Environment and Engineering Sections

No Mere Diversion

Springfield Municipal Recycling Facility Marks 25 Years in Operation

Mass. Department of Environmental Protection (MassDEP) leaders recently joined local, state, and federal officials to celebrate the 25th anniversary of the Springfield Municipal Recycling Facility (MRF). The Springfield MRF is owned by MassDEP, operated by Waste Management Inc., and counts 75 Western Mass. communities as members.  

Over the past quarter-century, member towns have recycled and diverted more than 1 million tons of material, saved more than $62 million in avoided trash-disposal costs, and received approximately $14.5 million in revenue from the Springfield MRF due to the sale of the recycled materials on the open market.

“The success of the Springfield MRF was made possible by the state and community partners working in tandem to create a successful, scalable resource for thousands of residents,” said MassDEP Commissioner David Cash. “The MRF is the perfect combination of environmental protection through waste diversion and economic growth through the sale of valuable materials.”

The 25th-anniversary celebration was held at the Delaney House in Holyoke, and guests included state Rep. Stephen Kulik and Greg Superneau, chair of the Springfield MRF advisory board.

“All of us in Western Massachusetts can be proud that, for 25 years, we have led the way with effective municipal recycling programs in the Commonwealth,” Kulik said. “The revenues that come back to cities and towns from the MRF have saved local taxpayers millions of dollars, and we are reusing materials that used to be buried in landfills. Our recycling success has created jobs, saved money, and created a cleaner and healthier environment.”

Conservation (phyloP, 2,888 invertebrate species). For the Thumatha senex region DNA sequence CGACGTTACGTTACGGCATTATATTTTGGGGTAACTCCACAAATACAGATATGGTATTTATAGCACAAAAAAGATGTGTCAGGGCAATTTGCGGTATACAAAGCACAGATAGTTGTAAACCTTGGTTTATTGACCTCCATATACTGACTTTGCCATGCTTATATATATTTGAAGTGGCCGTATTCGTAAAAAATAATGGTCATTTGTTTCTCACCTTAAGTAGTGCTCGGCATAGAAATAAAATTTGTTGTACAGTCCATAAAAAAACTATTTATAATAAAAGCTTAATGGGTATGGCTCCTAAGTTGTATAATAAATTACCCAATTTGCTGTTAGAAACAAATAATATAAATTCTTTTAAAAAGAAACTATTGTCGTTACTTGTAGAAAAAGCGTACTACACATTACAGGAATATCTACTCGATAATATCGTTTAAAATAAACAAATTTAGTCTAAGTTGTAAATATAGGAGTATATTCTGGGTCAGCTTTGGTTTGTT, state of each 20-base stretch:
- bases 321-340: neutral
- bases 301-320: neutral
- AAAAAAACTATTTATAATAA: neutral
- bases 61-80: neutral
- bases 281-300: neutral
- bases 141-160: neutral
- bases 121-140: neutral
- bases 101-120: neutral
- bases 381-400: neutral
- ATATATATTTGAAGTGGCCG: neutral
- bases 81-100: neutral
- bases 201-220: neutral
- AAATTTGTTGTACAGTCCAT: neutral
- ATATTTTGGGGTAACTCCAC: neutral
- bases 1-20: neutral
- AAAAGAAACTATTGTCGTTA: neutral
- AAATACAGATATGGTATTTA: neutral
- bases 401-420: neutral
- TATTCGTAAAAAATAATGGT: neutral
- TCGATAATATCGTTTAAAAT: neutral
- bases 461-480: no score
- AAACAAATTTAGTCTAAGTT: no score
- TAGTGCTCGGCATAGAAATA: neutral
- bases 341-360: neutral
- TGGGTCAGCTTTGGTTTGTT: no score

Added Superneau, “this anniversary stands as a testament to the spirit of cooperation from all of our MRF community members.”

In the fall of 1989, MassDEP provided the bricks and mortar to build the Springfield MRF. By the end of 1989, the first cities and towns in Western Mass. delivered their newspaper, glass, steel, and aluminum cans for processing. Since 1995, the MRF has consistently turned a profit that continues to pay municipalities a reliable revenue source from the sale of their recyclables.

“I am proud of the partnership we have had with MassDEP and our communities over the years,” said Chris Lucarelle, area recycling operations director for Waste Management. “We have not only played the role of an operator, but have had the opportunity to be an innovator as well. Through the advisory board, we will continue to work with the members to advance our capabilities with the common goal of recycling more and wasting less. We look forward to continuing our partnership for years to come.”

The communities are represented by municipal delegates on the advisory board, which acts as a liaison between the MRF and its member communities and works to increase the quality and quantity of recyclables coming into the facility. Over the years, the board has provided communities with recycling bins, mini-grant funding, educational materials, and long-term planning for regional recycling.

“Simply put, the completion of the Springfield MRF in 1989 was one of my signature accomplishments as mayor of Springfield,” U.S. Rep. Richard Neal noted in written remarks delivered to the anniversary celebration. “Twenty-five years later, I am still proud that the inaugural recycling center in Massachusetts was built in the City of Firsts. Now serving 75 communities in the region, the facility reinforced our legacy of innovation, and helped clean and protect the environment in the process. With this bold initiative a quarter of a century ago, we put ourselves on the forefront of the clean-energy movement.”